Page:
3. No Halflings in the basic set, no ratcatchers in the basic set. I can see what they're trying to do, and that's to fold the 'higher level' material found in Warhammer Online and WFB into WFRP so that new people being introduced to the game will be able to play what they've seen in the other games. A kind of 'complete' Warhammer Role-playing game, rather than retaining the WFRP style of play. It might work. If it scales well enough, and there are supplements released that support the different styles of play, I could see it working. The press release was badly worded, and the lack of good information has birthed it under a bad moon though. Hmmm.
  4. Picture 1 Picture 2 Picture 3 Picture 4 Make of those what you will. The 'miniatures' are going to be fuel for the fires of hate, but there is a character sheet there.
  5. What, not even halfling crime lords and slimy second-hand horse salesmen? I'll admit to not having liked halflings when I first started, but I've grown to like their greasy, grubby ways. And a version of WHFRP without even the option to play as one seems a little bizarre.
  6. If you're a fan of the concept of Ambulon, I'd definitely recommend the Mortal Engines books (Hungry city chronicles in the US). Hell, I'd recommend them anyway. They are some fantastic books. I guess everyone's noticed the pun in Ambulon's name though?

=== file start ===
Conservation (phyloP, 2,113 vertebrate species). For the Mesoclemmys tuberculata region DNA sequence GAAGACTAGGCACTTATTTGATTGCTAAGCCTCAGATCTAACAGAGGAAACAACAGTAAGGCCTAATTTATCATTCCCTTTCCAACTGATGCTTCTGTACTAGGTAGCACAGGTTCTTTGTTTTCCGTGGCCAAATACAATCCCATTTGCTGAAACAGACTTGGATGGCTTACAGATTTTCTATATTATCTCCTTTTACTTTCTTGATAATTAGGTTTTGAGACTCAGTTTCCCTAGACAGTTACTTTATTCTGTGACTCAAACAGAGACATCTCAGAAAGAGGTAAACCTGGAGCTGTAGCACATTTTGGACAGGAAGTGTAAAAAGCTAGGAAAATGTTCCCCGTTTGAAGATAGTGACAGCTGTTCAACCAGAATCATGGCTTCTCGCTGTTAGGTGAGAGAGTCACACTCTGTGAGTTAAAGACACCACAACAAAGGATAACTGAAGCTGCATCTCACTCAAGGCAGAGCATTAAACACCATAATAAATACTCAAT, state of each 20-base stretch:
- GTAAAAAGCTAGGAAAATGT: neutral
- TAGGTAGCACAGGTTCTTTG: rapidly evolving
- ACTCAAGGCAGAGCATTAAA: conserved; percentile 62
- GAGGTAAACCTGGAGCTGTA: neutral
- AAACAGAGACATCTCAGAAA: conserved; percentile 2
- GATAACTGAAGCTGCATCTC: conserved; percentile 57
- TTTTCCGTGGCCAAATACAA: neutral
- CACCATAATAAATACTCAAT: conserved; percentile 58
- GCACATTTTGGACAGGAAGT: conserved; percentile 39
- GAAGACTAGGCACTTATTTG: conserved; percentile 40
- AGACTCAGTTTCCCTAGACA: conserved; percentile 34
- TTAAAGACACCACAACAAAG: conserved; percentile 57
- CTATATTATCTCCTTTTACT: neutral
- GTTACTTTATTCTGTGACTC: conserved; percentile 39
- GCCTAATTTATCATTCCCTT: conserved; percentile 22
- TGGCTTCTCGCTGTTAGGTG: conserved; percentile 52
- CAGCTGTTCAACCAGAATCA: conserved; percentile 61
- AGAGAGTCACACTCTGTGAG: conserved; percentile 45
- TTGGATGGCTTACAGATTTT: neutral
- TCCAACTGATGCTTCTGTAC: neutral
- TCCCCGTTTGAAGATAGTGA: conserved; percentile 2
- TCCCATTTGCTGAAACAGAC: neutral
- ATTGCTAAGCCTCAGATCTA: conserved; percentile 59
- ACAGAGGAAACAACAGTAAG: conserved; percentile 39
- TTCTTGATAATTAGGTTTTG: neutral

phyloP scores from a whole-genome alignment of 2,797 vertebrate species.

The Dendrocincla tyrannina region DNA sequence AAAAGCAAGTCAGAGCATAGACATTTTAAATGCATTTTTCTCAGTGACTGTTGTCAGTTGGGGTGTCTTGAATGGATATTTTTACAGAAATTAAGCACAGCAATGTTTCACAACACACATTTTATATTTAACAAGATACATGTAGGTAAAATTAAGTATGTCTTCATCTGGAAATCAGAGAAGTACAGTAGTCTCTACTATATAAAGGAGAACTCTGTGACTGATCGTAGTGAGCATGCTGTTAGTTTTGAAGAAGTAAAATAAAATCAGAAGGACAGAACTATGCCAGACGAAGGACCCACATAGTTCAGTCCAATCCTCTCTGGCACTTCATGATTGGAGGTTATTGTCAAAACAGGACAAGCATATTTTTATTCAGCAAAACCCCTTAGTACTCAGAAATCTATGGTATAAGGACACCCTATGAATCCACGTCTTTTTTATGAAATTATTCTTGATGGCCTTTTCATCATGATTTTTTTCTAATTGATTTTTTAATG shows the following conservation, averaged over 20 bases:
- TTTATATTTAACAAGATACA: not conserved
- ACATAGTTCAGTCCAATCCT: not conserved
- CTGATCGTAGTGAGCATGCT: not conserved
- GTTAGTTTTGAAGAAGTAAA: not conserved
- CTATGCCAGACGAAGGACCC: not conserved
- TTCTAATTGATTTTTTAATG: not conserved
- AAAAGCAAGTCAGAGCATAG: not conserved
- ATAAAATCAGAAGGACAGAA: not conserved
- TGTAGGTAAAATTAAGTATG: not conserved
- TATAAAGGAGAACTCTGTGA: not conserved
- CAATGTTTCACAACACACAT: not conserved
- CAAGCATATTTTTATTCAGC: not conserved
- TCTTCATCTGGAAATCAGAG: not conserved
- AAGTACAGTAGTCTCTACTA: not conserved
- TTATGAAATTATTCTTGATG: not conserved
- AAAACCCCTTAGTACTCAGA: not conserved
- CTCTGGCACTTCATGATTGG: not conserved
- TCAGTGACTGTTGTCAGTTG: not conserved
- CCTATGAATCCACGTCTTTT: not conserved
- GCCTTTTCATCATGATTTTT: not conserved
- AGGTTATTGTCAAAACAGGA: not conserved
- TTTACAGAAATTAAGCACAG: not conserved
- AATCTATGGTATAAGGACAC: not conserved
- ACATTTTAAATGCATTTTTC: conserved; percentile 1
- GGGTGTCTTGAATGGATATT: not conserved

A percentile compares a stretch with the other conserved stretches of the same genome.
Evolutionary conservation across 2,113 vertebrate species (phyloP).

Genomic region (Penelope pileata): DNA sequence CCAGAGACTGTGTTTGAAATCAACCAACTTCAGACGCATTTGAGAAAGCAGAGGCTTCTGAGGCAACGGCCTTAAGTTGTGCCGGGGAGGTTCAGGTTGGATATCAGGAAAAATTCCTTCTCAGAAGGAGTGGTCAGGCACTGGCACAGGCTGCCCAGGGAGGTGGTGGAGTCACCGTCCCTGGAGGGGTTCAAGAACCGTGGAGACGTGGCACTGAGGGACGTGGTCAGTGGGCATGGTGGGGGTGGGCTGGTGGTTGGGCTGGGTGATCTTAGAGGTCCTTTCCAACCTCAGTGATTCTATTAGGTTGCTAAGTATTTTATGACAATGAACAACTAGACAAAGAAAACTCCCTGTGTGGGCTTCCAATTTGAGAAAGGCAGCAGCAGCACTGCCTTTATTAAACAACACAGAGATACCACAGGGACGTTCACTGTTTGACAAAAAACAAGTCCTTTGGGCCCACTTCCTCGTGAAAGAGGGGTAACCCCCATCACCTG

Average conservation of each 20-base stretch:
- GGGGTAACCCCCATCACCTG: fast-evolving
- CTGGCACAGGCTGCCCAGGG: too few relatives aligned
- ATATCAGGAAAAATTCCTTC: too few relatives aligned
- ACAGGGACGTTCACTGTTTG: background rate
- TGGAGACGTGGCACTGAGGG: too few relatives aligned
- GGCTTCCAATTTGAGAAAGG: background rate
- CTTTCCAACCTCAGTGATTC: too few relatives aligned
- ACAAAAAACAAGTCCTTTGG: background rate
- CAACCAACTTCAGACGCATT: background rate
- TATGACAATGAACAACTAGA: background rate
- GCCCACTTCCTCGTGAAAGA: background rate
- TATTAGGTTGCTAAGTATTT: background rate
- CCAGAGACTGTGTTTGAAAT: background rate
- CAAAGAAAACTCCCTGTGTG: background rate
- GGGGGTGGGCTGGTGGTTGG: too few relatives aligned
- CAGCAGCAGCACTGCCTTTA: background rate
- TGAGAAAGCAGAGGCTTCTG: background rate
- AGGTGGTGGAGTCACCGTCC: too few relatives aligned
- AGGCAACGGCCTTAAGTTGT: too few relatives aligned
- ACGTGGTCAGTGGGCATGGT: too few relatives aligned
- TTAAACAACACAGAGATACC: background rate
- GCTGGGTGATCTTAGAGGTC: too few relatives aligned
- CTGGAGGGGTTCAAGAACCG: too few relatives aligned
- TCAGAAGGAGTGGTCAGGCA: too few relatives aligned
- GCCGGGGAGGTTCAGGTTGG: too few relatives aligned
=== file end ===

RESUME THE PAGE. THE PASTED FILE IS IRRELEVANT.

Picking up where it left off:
7. FFG Ross Watson said: Ursca said: Excellent stuff. Edge of Darkness was always a favourite of mine, and it's nice to see it all tarted up, although the players won't get to see it. One thing I noticed was the back cover: 'Sinister Intrigue among the decadent nobility of the Imperium!' - Did the Tattered Fates tagline get put in by mistake? Nice catch! That has been corrected, and the servitor responsible has been duly re-lobotomized. Well, I certainly can't fault you for speed!
  8. Excellent stuff. Edge of Darkness was always a favourite of mine, and it's nice to see it all tarted up, although the players won't get to see it. One thing I noticed was the back cover: 'Sinister Intrigue among the decadent nobility of the Imperium!' - Did the Tattered Fates tagline get put in by mistake?